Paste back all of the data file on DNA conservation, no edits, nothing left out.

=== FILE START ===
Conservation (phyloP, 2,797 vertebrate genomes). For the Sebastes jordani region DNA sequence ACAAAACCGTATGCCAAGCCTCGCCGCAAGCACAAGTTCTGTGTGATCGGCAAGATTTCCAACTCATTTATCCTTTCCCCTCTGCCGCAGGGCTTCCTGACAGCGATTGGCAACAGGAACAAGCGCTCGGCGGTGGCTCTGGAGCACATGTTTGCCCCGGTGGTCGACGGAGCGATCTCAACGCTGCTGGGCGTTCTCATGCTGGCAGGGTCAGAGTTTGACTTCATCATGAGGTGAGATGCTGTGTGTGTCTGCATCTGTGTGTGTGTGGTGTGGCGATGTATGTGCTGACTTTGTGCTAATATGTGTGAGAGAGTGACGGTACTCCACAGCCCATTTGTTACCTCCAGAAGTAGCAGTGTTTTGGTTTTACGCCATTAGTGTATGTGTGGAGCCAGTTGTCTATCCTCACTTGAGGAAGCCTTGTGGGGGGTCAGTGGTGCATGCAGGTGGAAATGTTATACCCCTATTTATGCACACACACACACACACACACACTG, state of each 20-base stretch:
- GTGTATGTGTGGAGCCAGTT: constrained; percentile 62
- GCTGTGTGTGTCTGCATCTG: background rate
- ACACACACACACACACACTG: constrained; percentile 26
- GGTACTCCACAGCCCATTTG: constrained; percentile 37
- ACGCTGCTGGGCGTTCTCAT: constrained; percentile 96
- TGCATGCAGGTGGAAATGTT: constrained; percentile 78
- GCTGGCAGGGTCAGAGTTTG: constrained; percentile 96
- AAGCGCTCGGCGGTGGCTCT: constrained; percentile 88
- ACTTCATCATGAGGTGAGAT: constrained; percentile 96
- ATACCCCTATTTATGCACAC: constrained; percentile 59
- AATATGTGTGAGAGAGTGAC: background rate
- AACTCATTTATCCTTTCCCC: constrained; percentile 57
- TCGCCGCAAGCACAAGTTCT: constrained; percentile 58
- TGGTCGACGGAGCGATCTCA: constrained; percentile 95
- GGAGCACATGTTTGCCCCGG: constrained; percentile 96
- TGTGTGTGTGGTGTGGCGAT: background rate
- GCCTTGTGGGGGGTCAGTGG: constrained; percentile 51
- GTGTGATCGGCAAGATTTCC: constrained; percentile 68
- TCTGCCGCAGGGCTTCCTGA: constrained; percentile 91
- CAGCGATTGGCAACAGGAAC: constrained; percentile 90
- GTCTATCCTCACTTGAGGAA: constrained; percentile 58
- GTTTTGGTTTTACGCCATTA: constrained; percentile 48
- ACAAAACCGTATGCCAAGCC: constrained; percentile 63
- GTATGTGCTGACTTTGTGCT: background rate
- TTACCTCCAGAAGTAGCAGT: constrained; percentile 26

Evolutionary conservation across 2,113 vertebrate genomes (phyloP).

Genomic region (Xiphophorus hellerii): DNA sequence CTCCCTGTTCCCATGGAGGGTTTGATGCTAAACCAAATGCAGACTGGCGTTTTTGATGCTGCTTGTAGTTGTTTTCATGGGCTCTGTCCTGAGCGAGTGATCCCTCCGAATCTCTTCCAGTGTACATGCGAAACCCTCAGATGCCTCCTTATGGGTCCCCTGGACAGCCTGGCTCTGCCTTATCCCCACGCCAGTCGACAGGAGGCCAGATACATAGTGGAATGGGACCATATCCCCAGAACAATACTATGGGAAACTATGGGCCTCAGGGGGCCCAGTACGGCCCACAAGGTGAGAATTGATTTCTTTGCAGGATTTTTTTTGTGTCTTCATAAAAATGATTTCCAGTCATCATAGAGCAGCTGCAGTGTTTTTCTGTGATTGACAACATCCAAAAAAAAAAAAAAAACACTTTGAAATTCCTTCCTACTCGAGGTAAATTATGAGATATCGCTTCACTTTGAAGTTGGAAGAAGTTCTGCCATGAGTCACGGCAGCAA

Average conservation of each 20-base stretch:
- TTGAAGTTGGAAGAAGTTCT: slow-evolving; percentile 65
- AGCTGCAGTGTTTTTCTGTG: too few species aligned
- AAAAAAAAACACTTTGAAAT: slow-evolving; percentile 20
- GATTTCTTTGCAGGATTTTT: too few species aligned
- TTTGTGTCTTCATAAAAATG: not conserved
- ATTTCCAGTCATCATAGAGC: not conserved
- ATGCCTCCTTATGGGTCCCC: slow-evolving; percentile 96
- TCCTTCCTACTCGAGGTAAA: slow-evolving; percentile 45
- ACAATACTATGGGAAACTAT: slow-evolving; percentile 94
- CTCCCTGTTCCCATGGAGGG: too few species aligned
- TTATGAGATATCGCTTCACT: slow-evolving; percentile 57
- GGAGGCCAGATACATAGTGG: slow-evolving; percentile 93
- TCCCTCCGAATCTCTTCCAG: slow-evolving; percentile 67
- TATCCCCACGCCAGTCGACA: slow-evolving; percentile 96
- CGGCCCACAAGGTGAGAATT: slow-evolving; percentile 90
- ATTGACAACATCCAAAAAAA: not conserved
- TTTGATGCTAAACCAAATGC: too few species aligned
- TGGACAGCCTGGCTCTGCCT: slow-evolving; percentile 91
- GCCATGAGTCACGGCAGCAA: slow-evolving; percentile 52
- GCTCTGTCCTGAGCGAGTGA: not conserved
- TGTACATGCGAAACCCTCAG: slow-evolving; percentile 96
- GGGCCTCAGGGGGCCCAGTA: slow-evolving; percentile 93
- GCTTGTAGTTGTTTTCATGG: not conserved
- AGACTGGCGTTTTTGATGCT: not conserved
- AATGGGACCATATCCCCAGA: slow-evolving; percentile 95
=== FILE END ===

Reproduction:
Conservation (phyloP, 2,797 vertebrate genomes). For the Sebastes jordani region DNA sequence ACAAAACCGTATGCCAAGCCTCGCCGCAAGCACAAGTTCTGTGTGATCGGCAAGATTTCCAACTCATTTATCCTTTCCCCTCTGCCGCAGGGCTTCCTGACAGCGATTGGCAACAGGAACAAGCGCTCGGCGGTGGCTCTGGAGCACATGTTTGCCCCGGTGGTCGACGGAGCGATCTCAACGCTGCTGGGCGTTCTCATGCTGGCAGGGTCAGAGTTTGACTTCATCATGAGGTGAGATGCTGTGTGTGTCTGCATCTGTGTGTGTGTGGTGTGGCGATGTATGTGCTGACTTTGTGCTAATATGTGTGAGAGAGTGACGGTACTCCACAGCCCATTTGTTACCTCCAGAAGTAGCAGTGTTTTGGTTTTACGCCATTAGTGTATGTGTGGAGCCAGTTGTCTATCCTCACTTGAGGAAGCCTTGTGGGGGGTCAGTGGTGCATGCAGGTGGAAATGTTATACCCCTATTTATGCACACACACACACACACACACACTG, state of each 20-base stretch:
- GTGTATGTGTGGAGCCAGTT: constrained; percentile 62
- GCTGTGTGTGTCTGCATCTG: background rate
- ACACACACACACACACACTG: constrained; percentile 26
- GGTACTCCACAGCCCATTTG: constrained; percentile 37
- ACGCTGCTGGGCGTTCTCAT: constrained; percentile 96
- TGCATGCAGGTGGAAATGTT: constrained; percentile 78
- GCTGGCAGGGTCAGAGTTTG: constrained; percentile 96
- AAGCGCTCGGCGGTGGCTCT: constrained; percentile 88
- ACTTCATCATGAGGTGAGAT: constrained; percentile 96
- ATACCCCTATTTATGCACAC: constrained; percentile 59
- AATATGTGTGAGAGAGTGAC: background rate
- AACTCATTTATCCTTTCCCC: constrained; percentile 57
- TCGCCGCAAGCACAAGTTCT: constrained; percentile 58
- TGGTCGACGGAGCGATCTCA: constrained; percentile 95
- GGAGCACATGTTTGCCCCGG: constrained; percentile 96
- TGTGTGTGTGGTGTGGCGAT: background rate
- GCCTTGTGGGGGGTCAGTGG: constrained; percentile 51
- GTGTGATCGGCAAGATTTCC: constrained; percentile 68
- TCTGCCGCAGGGCTTCCTGA: constrained; percentile 91
- CAGCGATTGGCAACAGGAAC: constrained; percentile 90
- GTCTATCCTCACTTGAGGAA: constrained; percentile 58
- GTTTTGGTTTTACGCCATTA: constrained; percentile 48
- ACAAAACCGTATGCCAAGCC: constrained; percentile 63
- GTATGTGCTGACTTTGTGCT: background rate
- TTACCTCCAGAAGTAGCAGT: constrained; percentile 26

Evolutionary conservation across 2,113 vertebrate genomes (phyloP).

Genomic region (Xiphophorus hellerii): DNA sequence CTCCCTGTTCCCATGGAGGGTTTGATGCTAAACCAAATGCAGACTGGCGTTTTTGATGCTGCTTGTAGTTGTTTTCATGGGCTCTGTCCTGAGCGAGTGATCCCTCCGAATCTCTTCCAGTGTACATGCGAAACCCTCAGATGCCTCCTTATGGGTCCCCTGGACAGCCTGGCTCTGCCTTATCCCCACGCCAGTCGACAGGAGGCCAGATACATAGTGGAATGGGACCATATCCCCAGAACAATACTATGGGAAACTATGGGCCTCAGGGGGCCCAGTACGGCCCACAAGGTGAGAATTGATTTCTTTGCAGGATTTTTTTTGTGTCTTCATAAAAATGATTTCCAGTCATCATAGAGCAGCTGCAGTGTTTTTCTGTGATTGACAACATCCAAAAAAAAAAAAAAAACACTTTGAAATTCCTTCCTACTCGAGGTAAATTATGAGATATCGCTTCACTTTGAAGTTGGAAGAAGTTCTGCCATGAGTCACGGCAGCAA

Average conservation of each 20-base stretch:
- TTGAAGTTGGAAGAAGTTCT: slow-evolving; percentile 65
- AGCTGCAGTGTTTTTCTGTG: too few species aligned
- AAAAAAAAACACTTTGAAAT: slow-evolving; percentile 20
- GATTTCTTTGCAGGATTTTT: too few species aligned
- TTTGTGTCTTCATAAAAATG: not conserved
- ATTTCCAGTCATCATAGAGC: not conserved
- ATGCCTCCTTATGGGTCCCC: slow-evolving; percentile 96
- TCCTTCCTACTCGAGGTAAA: slow-evolving; percentile 45
- ACAATACTATGGGAAACTAT: slow-evolving; percentile 94
- CTCCCTGTTCCCATGGAGGG: too few species aligned
- TTATGAGATATCGCTTCACT: slow-evolving; percentile 57
- GGAGGCCAGATACATAGTGG: slow-evolving; percentile 93
- TCCCTCCGAATCTCTTCCAG: slow-evolving; percentile 67
- TATCCCCACGCCAGTCGACA: slow-evolving; percentile 96
- CGGCCCACAAGGTGAGAATT: slow-evolving; percentile 90
- ATTGACAACATCCAAAAAAA: not conserved
- TTTGATGCTAAACCAAATGC: too few species aligned
- TGGACAGCCTGGCTCTGCCT: slow-evolving; percentile 91
- GCCATGAGTCACGGCAGCAA: slow-evolving; percentile 52
- GCTCTGTCCTGAGCGAGTGA: not conserved
- TGTACATGCGAAACCCTCAG: slow-evolving; percentile 96
- GGGCCTCAGGGGGCCCAGTA: slow-evolving; percentile 93
- GCTTGTAGTTGTTTTCATGG: not conserved
- AGACTGGCGTTTTTGATGCT: not conserved
- AATGGGACCATATCCCCAGA: slow-evolving; percentile 95